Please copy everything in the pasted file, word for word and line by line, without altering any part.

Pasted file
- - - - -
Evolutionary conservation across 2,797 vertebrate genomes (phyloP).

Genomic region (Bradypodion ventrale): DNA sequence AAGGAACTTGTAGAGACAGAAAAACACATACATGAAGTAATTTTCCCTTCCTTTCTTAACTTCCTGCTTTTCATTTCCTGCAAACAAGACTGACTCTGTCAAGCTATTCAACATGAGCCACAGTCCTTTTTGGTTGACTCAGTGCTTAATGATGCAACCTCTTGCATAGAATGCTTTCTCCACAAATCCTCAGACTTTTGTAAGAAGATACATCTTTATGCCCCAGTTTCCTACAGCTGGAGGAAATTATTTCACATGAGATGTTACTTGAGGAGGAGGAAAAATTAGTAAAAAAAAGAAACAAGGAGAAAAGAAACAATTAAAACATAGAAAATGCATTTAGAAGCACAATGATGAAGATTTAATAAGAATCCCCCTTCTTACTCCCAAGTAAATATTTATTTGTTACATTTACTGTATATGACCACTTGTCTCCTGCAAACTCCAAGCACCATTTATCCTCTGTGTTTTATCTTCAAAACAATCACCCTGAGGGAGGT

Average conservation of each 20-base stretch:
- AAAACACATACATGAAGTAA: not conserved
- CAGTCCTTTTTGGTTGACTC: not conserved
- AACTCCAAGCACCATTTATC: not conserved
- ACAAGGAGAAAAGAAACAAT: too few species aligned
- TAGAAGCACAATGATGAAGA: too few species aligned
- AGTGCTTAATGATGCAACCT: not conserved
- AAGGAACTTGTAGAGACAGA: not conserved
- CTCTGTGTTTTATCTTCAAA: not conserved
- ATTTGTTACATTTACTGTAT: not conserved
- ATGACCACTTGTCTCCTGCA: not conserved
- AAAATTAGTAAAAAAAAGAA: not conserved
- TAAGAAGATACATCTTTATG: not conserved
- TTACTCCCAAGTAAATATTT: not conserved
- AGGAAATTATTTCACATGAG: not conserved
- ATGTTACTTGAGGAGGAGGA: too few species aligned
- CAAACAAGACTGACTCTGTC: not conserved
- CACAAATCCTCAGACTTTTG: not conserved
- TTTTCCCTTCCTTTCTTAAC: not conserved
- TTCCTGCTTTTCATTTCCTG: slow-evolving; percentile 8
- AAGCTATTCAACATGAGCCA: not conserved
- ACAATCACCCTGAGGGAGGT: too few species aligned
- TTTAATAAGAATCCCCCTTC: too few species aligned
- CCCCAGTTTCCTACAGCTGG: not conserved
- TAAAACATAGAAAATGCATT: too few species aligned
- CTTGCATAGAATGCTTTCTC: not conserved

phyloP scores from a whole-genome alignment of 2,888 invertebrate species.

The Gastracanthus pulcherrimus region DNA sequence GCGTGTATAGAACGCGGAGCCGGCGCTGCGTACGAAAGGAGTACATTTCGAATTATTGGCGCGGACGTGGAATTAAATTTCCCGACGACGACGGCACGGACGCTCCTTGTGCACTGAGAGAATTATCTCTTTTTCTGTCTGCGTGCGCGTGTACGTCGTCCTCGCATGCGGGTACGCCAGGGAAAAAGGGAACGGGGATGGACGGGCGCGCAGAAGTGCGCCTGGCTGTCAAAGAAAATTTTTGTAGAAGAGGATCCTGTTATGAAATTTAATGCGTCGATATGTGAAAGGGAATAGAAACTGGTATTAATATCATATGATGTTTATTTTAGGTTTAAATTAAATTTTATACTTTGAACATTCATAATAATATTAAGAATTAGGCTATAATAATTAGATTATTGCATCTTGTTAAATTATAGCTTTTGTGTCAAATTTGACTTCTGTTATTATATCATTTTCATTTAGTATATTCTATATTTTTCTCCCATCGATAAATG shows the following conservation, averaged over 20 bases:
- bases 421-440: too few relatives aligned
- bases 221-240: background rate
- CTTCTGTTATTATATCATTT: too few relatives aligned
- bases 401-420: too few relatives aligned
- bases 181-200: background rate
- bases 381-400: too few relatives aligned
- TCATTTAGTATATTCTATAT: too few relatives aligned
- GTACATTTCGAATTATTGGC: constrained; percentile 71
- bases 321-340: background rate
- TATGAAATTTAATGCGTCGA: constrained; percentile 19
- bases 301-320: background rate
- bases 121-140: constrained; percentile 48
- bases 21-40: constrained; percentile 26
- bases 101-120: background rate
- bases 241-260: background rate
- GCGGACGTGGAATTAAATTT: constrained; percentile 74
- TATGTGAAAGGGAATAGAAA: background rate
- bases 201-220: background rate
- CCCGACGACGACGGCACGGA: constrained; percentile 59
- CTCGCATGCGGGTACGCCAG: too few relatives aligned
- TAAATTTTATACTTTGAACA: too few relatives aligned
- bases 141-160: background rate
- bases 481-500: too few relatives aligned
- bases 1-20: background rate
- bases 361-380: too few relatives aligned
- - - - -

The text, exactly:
Evolutionary conservation across 2,797 vertebrate genomes (phyloP).

Genomic region (Bradypodion ventrale): DNA sequence AAGGAACTTGTAGAGACAGAAAAACACATACATGAAGTAATTTTCCCTTCCTTTCTTAACTTCCTGCTTTTCATTTCCTGCAAACAAGACTGACTCTGTCAAGCTATTCAACATGAGCCACAGTCCTTTTTGGTTGACTCAGTGCTTAATGATGCAACCTCTTGCATAGAATGCTTTCTCCACAAATCCTCAGACTTTTGTAAGAAGATACATCTTTATGCCCCAGTTTCCTACAGCTGGAGGAAATTATTTCACATGAGATGTTACTTGAGGAGGAGGAAAAATTAGTAAAAAAAAGAAACAAGGAGAAAAGAAACAATTAAAACATAGAAAATGCATTTAGAAGCACAATGATGAAGATTTAATAAGAATCCCCCTTCTTACTCCCAAGTAAATATTTATTTGTTACATTTACTGTATATGACCACTTGTCTCCTGCAAACTCCAAGCACCATTTATCCTCTGTGTTTTATCTTCAAAACAATCACCCTGAGGGAGGT

Average conservation of each 20-base stretch:
- AAAACACATACATGAAGTAA: not conserved
- CAGTCCTTTTTGGTTGACTC: not conserved
- AACTCCAAGCACCATTTATC: not conserved
- ACAAGGAGAAAAGAAACAAT: too few species aligned
- TAGAAGCACAATGATGAAGA: too few species aligned
- AGTGCTTAATGATGCAACCT: not conserved
- AAGGAACTTGTAGAGACAGA: not conserved
- CTCTGTGTTTTATCTTCAAA: not conserved
- ATTTGTTACATTTACTGTAT: not conserved
- ATGACCACTTGTCTCCTGCA: not conserved
- AAAATTAGTAAAAAAAAGAA: not conserved
- TAAGAAGATACATCTTTATG: not conserved
- TTACTCCCAAGTAAATATTT: not conserved
- AGGAAATTATTTCACATGAG: not conserved
- ATGTTACTTGAGGAGGAGGA: too few species aligned
- CAAACAAGACTGACTCTGTC: not conserved
- CACAAATCCTCAGACTTTTG: not conserved
- TTTTCCCTTCCTTTCTTAAC: not conserved
- TTCCTGCTTTTCATTTCCTG: slow-evolving; percentile 8
- AAGCTATTCAACATGAGCCA: not conserved
- ACAATCACCCTGAGGGAGGT: too few species aligned
- TTTAATAAGAATCCCCCTTC: too few species aligned
- CCCCAGTTTCCTACAGCTGG: not conserved
- TAAAACATAGAAAATGCATT: too few species aligned
- CTTGCATAGAATGCTTTCTC: not conserved

phyloP scores from a whole-genome alignment of 2,888 invertebrate species.

The Gastracanthus pulcherrimus region DNA sequence GCGTGTATAGAACGCGGAGCCGGCGCTGCGTACGAAAGGAGTACATTTCGAATTATTGGCGCGGACGTGGAATTAAATTTCCCGACGACGACGGCACGGACGCTCCTTGTGCACTGAGAGAATTATCTCTTTTTCTGTCTGCGTGCGCGTGTACGTCGTCCTCGCATGCGGGTACGCCAGGGAAAAAGGGAACGGGGATGGACGGGCGCGCAGAAGTGCGCCTGGCTGTCAAAGAAAATTTTTGTAGAAGAGGATCCTGTTATGAAATTTAATGCGTCGATATGTGAAAGGGAATAGAAACTGGTATTAATATCATATGATGTTTATTTTAGGTTTAAATTAAATTTTATACTTTGAACATTCATAATAATATTAAGAATTAGGCTATAATAATTAGATTATTGCATCTTGTTAAATTATAGCTTTTGTGTCAAATTTGACTTCTGTTATTATATCATTTTCATTTAGTATATTCTATATTTTTCTCCCATCGATAAATG shows the following conservation, averaged over 20 bases:
- bases 421-440: too few relatives aligned
- bases 221-240: background rate
- CTTCTGTTATTATATCATTT: too few relatives aligned
- bases 401-420: too few relatives aligned
- bases 181-200: background rate
- bases 381-400: too few relatives aligned
- TCATTTAGTATATTCTATAT: too few relatives aligned
- GTACATTTCGAATTATTGGC: constrained; percentile 71
- bases 321-340: background rate
- TATGAAATTTAATGCGTCGA: constrained; percentile 19
- bases 301-320: background rate
- bases 121-140: constrained; percentile 48
- bases 21-40: constrained; percentile 26
- bases 101-120: background rate
- bases 241-260: background rate
- GCGGACGTGGAATTAAATTT: constrained; percentile 74
- TATGTGAAAGGGAATAGAAA: background rate
- bases 201-220: background rate
- CCCGACGACGACGGCACGGA: constrained; percentile 59
- CTCGCATGCGGGTACGCCAG: too few relatives aligned
- TAAATTTTATACTTTGAACA: too few relatives aligned
- bases 141-160: background rate
- bases 481-500: too few relatives aligned
- bases 1-20: background rate
- bases 361-380: too few relatives aligned